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The fifth cholera pandemic (1881–1896) was the fifth major international outbreak of cholera in the 19th century. It spread throughout Asia and Africa, and reached parts of France, Germany, Russia, and South America. It claimed 200,000 lives in Russia between 1893 and 1894; and 90,000 in Japan between 1887 and 1889.[1][2] The 1892 outbreak in Hamburg, Germany was the only major European outbreak; about 8,600 people died in that city. Although many residents held the city government responsible for the virulence of the epidemic (leading to cholera riots in 1893[3]), it continued with practices largely unchanged. This was the last serious European cholera outbreak of the century.

Pope Leo XIII authorized the construction of a hospice inside the Vatican for afflicted residents of nearby Roman neighbourhoods. That building was torn down in 1996 to make way for construction of the Domus Sanctae Marthae.[4]

Scientific debate

During the pandemic, Robert Koch isolated Vibrio cholerae and proposed postulates to explain how bacteria caused disease. His work helped to establish the germ theory of disease.

Prior to this time, many physicians believed the disease was caused by direct exposure to the products of filth and decay. Koch helped establish that the disease was more specifically contagious and was transmitted by exposure to the feces of an infected person, including through contaminated water supply.

Mark Twain

American author Mark Twain, an avid traveler, visited Hamburg during the cholera outbreak, and he described his experience in a short, uncollected piece dated "1891–1892". Therein, he notes alarmingly the lack of information in Hamburg newspapers about the cholera event, particularly death totals. He also criticizes the treatment of the poor, as many, Twain says, were getting "snatched from their homes to the pest houses", where "a good many of them ... die unknown and are buried so". Twain concludes by lamenting the lack of awareness worldwide, especially in America.[5]

See also

Further reading

  • Howard Markel (17 May 1999). Quarantine!: East European Jewish Immigrants and the New York City Epidemics of 1892. Johns Hopkins University Press, 1999. ISBN 978-0-80186180-2.
  • Richard J. Evans. Death in Hamburg: Society and Politics in the Cholera Years 1830–1910. Penguin Books, 2005. ISBN 978-0143036364

References

  1. ^ "Cholera's seven pandemics". Canadian Broadcasting Corporation. May 9, 2008. Retrieved 14 May 2020. The fifth pandemic swept through Asia, Africa, South America and parts of France and Germany. Cholera claimed 200,000 lives in Russia between 1893 and 1894; and 90,000 in Japan between 1887 and 1889. Quarantine measures for ships and immigrants based on the findings of the British physician, Pope Leo XIII authorized the construction of a hospice inside the Vatican for afflicted residents of nearby Roman neighbourhoods. That building was torn down in 1996 to make way for construction of the Domus Sanctae Marthae.[4]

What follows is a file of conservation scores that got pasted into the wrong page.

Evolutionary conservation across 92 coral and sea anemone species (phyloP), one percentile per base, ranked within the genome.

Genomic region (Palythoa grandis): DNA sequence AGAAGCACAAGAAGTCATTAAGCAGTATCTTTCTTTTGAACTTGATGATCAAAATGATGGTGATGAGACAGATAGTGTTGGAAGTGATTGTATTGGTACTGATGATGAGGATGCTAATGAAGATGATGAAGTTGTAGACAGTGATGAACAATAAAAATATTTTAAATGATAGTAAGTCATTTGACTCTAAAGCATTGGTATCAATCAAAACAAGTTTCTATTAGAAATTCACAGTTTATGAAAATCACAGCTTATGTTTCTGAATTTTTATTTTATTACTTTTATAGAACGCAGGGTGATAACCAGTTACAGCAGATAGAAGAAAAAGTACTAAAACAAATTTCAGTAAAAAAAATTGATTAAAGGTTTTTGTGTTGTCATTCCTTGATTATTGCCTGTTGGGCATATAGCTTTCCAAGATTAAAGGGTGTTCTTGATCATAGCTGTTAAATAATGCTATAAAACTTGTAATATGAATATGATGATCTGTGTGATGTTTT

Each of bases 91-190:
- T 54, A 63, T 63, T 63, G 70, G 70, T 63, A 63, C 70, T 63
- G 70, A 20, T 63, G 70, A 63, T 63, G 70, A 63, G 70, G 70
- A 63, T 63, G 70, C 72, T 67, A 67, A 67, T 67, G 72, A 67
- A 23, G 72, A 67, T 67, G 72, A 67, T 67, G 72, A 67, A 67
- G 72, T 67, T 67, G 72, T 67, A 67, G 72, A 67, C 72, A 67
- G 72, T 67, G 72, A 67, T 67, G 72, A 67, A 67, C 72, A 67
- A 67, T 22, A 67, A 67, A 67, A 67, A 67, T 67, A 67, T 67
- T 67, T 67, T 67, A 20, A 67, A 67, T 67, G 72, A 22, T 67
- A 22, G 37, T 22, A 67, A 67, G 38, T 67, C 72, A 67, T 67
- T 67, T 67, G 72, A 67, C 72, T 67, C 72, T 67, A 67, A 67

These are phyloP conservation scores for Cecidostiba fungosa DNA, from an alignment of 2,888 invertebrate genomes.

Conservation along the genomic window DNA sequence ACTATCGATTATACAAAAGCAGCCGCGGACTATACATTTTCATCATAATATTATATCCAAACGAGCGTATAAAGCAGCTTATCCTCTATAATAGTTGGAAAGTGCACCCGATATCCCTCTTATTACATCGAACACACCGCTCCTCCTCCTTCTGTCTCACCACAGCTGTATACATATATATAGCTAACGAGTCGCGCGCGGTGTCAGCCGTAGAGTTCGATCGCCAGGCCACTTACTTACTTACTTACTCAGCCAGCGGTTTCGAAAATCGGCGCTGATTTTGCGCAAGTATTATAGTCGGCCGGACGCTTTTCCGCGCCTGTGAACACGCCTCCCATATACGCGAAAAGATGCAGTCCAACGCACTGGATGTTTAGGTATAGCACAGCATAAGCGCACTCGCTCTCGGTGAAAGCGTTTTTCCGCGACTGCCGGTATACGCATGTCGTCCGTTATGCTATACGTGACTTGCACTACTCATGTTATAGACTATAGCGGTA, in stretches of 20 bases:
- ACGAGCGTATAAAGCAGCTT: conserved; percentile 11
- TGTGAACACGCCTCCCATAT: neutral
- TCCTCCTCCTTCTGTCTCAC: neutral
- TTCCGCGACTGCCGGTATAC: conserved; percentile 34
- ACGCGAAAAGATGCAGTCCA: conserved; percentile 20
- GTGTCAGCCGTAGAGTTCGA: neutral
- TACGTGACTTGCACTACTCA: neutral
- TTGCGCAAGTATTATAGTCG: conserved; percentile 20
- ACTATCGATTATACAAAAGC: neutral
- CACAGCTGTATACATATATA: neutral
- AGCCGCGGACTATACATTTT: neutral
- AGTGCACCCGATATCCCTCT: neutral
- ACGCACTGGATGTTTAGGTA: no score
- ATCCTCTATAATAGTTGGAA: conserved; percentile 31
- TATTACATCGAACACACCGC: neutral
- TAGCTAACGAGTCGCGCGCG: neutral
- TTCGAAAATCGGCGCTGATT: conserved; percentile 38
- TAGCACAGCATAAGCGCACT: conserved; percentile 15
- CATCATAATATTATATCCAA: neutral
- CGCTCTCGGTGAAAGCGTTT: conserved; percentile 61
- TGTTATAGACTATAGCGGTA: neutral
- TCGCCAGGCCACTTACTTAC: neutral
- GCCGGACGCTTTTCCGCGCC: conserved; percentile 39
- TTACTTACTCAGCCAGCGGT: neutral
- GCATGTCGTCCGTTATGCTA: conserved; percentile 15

During the pandemic, Robert Koch isolated Vibrio cholerae and proposed postulates to explain how bacteria caused disease. His work helped to establish the germ theory of disease.

    Prior to this time, many physicians believed the disease was caused by direct exposure to the products of filth and decay. Koch helped establish that the disease was more specifically contagious and was transmitted by exposure to the feces of an infected person, including through contaminated water supply.

    Mark Twain

    American author Mark Twain, an avid traveler, visited Hamburg during the cholera outbreak, and he described his experience in a short, uncollected piece dated "1891–1892". Therein, he notes alarmingly the lack of information in Hamburg newspapers about the cholera event, particularly death totals. He also criticizes the treatment of the poor, as many, Twain says, were getting "snatched from their homes to the pest houses", where "a good many of them ... die unknown and are buried so". Twain concludes by lamenting the lack of awareness worldwide, especially in America.[5]

    Prior to this time, many physicians believed the disease was caused by direct exposure to the products of filth and decay. Koch helped establish that the disease was more specifically contagious and was transmitted by exposure to the feces of an infected person, including through contaminated water supply.

    American author Mark Twain, an avid traveler, visited Hamburg during the cholera outbreak, and he described his experience in a short, uncollected piece dated "1891–1892". Therein, he notes alarmingly the lack of information in Hamburg newspapers about the cholera event, particularly death totals. He also criticizes the treatment of the poor, as many, Twain says, were getting "snatched from their homes to the pest houses", where "a good many of them ... die unknown and are buried so". Twain concludes by lamenting the lack of awareness worldwide, especially in America.[5]

    See also